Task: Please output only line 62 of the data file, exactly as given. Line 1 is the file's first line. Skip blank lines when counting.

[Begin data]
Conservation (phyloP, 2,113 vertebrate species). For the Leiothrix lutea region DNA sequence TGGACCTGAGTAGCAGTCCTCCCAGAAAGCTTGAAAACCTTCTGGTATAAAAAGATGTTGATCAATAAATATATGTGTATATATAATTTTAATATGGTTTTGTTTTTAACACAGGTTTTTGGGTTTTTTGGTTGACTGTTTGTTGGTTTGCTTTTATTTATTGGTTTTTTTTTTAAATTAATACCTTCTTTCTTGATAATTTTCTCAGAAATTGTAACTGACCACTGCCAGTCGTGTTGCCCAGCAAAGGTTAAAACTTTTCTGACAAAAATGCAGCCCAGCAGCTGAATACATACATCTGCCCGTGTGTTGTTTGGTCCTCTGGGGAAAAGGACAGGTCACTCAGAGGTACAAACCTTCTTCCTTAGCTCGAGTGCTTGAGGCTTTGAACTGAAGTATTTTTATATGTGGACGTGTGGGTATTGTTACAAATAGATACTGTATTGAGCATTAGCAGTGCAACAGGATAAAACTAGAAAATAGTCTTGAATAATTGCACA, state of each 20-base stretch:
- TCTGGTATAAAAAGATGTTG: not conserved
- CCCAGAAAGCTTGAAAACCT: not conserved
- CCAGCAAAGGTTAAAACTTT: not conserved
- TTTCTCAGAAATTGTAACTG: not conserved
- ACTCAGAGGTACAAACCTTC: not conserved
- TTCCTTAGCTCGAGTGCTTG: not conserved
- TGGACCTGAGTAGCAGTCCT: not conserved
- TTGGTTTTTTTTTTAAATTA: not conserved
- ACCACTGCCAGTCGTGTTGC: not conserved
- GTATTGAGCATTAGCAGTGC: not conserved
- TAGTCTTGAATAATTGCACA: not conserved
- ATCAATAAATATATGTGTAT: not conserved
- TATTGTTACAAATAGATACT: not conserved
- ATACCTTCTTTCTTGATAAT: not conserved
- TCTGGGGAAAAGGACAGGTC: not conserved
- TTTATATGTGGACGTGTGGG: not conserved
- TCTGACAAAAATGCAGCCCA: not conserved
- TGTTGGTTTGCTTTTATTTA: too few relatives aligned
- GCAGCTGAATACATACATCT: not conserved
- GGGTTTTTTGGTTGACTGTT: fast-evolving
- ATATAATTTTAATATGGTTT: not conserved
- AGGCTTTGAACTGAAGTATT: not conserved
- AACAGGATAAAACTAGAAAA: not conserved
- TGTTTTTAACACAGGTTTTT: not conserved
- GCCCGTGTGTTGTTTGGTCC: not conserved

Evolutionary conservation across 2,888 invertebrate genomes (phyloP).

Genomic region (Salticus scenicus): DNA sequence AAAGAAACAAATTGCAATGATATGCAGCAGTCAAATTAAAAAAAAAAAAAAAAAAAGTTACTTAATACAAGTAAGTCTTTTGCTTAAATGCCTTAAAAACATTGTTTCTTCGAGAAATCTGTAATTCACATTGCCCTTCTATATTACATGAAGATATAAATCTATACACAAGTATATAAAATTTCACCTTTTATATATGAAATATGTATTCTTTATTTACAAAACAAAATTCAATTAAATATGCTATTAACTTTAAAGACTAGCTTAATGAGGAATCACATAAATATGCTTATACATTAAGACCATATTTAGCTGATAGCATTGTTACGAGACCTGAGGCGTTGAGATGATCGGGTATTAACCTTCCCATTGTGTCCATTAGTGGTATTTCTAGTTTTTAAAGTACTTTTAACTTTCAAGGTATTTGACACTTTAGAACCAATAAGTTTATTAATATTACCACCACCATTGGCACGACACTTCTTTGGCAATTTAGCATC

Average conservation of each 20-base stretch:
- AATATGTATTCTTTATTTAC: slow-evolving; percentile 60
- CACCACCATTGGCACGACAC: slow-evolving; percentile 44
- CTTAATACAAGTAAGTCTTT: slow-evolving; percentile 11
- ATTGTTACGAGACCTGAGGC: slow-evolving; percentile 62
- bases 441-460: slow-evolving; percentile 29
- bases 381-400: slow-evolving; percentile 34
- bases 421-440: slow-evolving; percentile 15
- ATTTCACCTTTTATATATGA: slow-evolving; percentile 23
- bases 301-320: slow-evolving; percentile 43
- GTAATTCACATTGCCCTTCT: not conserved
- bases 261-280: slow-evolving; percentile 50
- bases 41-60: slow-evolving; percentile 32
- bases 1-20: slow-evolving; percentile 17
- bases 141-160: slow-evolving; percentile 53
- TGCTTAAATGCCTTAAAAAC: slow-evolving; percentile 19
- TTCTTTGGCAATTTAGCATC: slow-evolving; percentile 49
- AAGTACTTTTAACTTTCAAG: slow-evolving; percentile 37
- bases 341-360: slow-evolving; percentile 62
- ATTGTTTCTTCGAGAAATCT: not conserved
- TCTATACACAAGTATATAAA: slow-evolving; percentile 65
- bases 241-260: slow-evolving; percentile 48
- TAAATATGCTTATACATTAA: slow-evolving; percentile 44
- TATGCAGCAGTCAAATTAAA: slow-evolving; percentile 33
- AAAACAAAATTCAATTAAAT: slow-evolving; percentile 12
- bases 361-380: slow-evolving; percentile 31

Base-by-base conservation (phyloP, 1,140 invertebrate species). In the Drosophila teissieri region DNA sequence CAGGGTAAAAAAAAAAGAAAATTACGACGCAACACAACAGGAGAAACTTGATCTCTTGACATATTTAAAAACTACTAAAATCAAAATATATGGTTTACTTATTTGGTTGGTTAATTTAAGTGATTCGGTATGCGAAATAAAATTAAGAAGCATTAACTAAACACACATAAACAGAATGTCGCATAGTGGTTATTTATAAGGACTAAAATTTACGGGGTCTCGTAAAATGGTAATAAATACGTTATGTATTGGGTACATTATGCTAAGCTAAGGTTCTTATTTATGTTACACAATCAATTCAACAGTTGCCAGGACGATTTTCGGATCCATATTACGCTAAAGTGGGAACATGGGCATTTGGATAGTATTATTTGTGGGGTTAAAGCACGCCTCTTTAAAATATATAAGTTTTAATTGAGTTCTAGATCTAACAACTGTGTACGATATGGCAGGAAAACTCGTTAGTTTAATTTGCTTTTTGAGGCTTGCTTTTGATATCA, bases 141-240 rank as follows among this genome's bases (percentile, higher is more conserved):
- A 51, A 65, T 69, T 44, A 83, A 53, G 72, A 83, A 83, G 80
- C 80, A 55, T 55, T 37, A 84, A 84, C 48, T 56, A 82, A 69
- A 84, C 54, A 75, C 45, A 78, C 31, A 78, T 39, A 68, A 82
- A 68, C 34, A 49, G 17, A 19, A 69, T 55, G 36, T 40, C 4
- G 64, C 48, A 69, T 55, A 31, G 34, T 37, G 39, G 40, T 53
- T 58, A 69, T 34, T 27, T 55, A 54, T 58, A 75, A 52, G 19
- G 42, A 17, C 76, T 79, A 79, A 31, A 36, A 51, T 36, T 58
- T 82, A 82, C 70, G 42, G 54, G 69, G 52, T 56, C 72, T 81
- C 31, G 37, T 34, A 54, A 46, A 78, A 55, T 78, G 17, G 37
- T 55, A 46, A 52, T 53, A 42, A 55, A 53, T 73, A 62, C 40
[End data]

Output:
- G 42, A 17, C 76, T 79, A 79, A 31, A 36, A 51, T 36, T 58